1) THE MINIMUM AMOUNT OF BLOOD FOR "KABALAS HA'DAM"
OPINIONS: The Beraisa states that when the Kohen performs the Avodah of Kabalas ha'Dam, he must receive the blood directly from the animal. This is derived from the verse, "v'Lakach ha'Kohen ha'Mashi'ach mi'Dam ha'Par" -- "and the Kohen ha'Mashi'ach shall take from the blood of the animal" (Vayikra 4:5), which must be read as "Dam meha'Par" -- "[the Kohen ha'Mashi'ach shall take] the blood from the animal," and not from any other surface onto which it might fall. It is necessary to read the words "mi'Dam ha'Par" as "Dam meha'Par," because the words "mi'Dam ha'Par" imply that the Kohen may take a portion of the blood and does not need to take all of the blood, but the Halachah is, as Rav states, that he must take all of the blood. Hence, the words "mi'Dam ha'Par" must mean that he is to take the blood directly from the animal, "Dam meha'Par."
Rav's teaching -- that the Kohen must receive all of the blood during Kabalas ha'Dam -- is derived from the verse, "v'Es Kol Damo Yishpoch" -- "and all of the blood he will pour" (Vayikra 4:18). The word "Kol" ("all") is unnecessary, since the verse is discussing the pouring of the remainder of the blood, after the Zerikah was performed. It must be that the word "Kol" refers to another stage in the Avodah which must be done with all of the blood, and that must be the Kabalas ha'Dam.
The CHAFETZ CHAIM in LIKUTEI HALACHOS explains that the requirement to receive all of the blood of the animal when performing Kabalas ha'Dam is only l'Chatchilah. If the Kohen received less than all of the blood, the Korban is still valid b'Di'eved. This is apparent from the Gemara in Menachos (7b), which explicitly discusses receiving a minimal amount of blood during Kabalas ha'Dam. What is the minimum amount of blood required in order for the Kabalas ha'Dam to be valid?
(a) RASHI in Menachos (7b, DH b'Dam Mai) and TOSFOS there (DH v'Im Isa) imply that the minimum amount of blood necessary for Kabalas ha'Dam is the amount which is supposed to be sprinkled during the Zerikah for that particular Korban. The Gemara there asks whether or not the Kabalah is valid when the minimum amount of blood of Parim ha'Nisrafim was received in two different vessels. Rashi explains that three sprinkles of blood fell into one vessel, and four fell into the other vessel. Tosfos also mentions that the minimum amount of blood necessary for Kabalas ha'Dam is seven sprinkles of blood.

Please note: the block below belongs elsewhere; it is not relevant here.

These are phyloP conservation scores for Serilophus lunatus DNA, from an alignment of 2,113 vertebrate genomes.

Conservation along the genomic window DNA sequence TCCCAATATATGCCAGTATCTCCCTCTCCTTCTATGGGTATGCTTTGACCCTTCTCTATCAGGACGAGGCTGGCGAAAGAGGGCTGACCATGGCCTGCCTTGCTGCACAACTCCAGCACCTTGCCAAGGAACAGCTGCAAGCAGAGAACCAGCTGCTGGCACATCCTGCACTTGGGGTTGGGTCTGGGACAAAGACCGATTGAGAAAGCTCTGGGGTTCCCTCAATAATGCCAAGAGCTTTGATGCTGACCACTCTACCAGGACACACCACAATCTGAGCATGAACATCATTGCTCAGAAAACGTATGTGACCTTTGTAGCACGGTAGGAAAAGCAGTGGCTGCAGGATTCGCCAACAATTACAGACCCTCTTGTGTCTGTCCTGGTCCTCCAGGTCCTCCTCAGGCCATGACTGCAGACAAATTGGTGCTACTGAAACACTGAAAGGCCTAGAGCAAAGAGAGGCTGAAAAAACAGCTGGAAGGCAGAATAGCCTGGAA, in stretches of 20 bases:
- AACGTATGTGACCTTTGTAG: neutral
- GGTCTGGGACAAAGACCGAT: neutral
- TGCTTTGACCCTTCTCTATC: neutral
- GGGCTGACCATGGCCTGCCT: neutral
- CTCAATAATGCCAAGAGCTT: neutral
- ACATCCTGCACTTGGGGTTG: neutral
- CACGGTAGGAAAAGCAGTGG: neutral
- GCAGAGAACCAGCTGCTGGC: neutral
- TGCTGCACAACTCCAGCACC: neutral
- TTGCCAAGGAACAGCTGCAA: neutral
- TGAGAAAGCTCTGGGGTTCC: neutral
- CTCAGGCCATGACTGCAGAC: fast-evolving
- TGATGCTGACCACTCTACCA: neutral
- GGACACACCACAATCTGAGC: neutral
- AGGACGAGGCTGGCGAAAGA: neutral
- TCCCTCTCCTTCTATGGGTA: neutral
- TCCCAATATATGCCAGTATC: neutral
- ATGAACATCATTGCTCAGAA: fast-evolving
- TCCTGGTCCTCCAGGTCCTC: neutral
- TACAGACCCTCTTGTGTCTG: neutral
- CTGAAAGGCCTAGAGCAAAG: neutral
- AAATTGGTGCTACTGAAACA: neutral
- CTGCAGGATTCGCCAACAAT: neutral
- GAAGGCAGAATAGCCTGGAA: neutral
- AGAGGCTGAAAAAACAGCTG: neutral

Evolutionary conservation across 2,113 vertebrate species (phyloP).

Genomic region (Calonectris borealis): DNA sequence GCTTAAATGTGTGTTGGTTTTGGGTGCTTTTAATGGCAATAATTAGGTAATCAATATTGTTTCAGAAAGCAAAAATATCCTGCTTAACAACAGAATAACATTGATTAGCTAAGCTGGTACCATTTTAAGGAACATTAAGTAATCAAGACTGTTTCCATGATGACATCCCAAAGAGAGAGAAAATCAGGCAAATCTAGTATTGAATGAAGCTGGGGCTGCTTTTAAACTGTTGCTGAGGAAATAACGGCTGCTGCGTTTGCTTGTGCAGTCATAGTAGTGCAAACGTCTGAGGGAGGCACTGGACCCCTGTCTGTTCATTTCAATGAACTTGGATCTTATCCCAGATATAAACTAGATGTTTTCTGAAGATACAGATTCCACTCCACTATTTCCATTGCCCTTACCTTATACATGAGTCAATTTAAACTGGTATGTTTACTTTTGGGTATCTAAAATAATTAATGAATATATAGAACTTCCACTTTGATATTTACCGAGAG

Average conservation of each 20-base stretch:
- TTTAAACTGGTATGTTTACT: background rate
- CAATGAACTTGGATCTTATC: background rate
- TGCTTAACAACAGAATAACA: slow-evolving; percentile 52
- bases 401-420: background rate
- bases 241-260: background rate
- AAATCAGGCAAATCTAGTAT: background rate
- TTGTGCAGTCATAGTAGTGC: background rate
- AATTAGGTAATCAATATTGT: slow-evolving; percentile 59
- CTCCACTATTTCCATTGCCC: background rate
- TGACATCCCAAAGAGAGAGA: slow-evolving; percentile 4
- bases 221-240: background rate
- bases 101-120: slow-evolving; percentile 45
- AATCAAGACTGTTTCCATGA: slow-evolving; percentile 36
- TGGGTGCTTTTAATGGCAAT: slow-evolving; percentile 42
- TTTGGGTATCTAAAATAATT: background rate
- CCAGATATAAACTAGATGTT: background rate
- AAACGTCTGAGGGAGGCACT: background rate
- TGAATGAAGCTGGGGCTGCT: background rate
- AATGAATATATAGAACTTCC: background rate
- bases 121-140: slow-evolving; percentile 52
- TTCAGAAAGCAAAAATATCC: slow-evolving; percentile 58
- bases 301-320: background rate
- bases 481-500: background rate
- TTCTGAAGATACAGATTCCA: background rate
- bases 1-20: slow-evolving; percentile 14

(b) The RAMBAM (Hilchos Ma'aseh ha'Korbanos 4:8) states that in order for the Kabalah to be valid, the Kohen must receive only a single sprinkle of blood in the vessel. He does not differentiate between the different types of Korbanos.
This opinion is difficult to understand. If the Kohen receives only one sprinkle for a Korban that needs more than one sprinkle of Zerikah, then the Korban will be Pasul because the Zerikah will not be done properly! The BIRKAS HA'ZEVACH explains that the Rambam's ruling is relevant in a case in which the Kohen received a single sprinkle of blood, performed Zerikah, and then received another sprinkle of blood and performed Zerikah, and so on until he completed a proper Zerikah.
The MISHNEH L'MELECH understands the opinions of Rashi (and Tosfos) and the Rambam in the way explained above. However, the Birkas ha'Zevach learns that this explanation does not properly represent the opinion of Rashi. Rashi requires the amount of seven sprinkles only in a case of Parim ha'Nisrafim, because all seven are necessary for the Korban to be valid even b'Di'eved. With regard to other Korbanos -- which require multiple sprinkles but are valid b'Di'eved even if only one is done -- Rashi would agree that the minimum amount for Kabalah is the same as the minimum amount for Zerikah (see Rashi to Zevachim 38b, DH Shirayim). According to the Birkas ha'Zevach, the only point of dispute between Rashi and the Rambam is in a case such as Parim ha'Nisrafim in which the minimum amount of blood needed for Zerikah is more than one sprinkle. (See KEREN ORAH to Menachos 7b for additional commentary on the opinion of Rashi there.)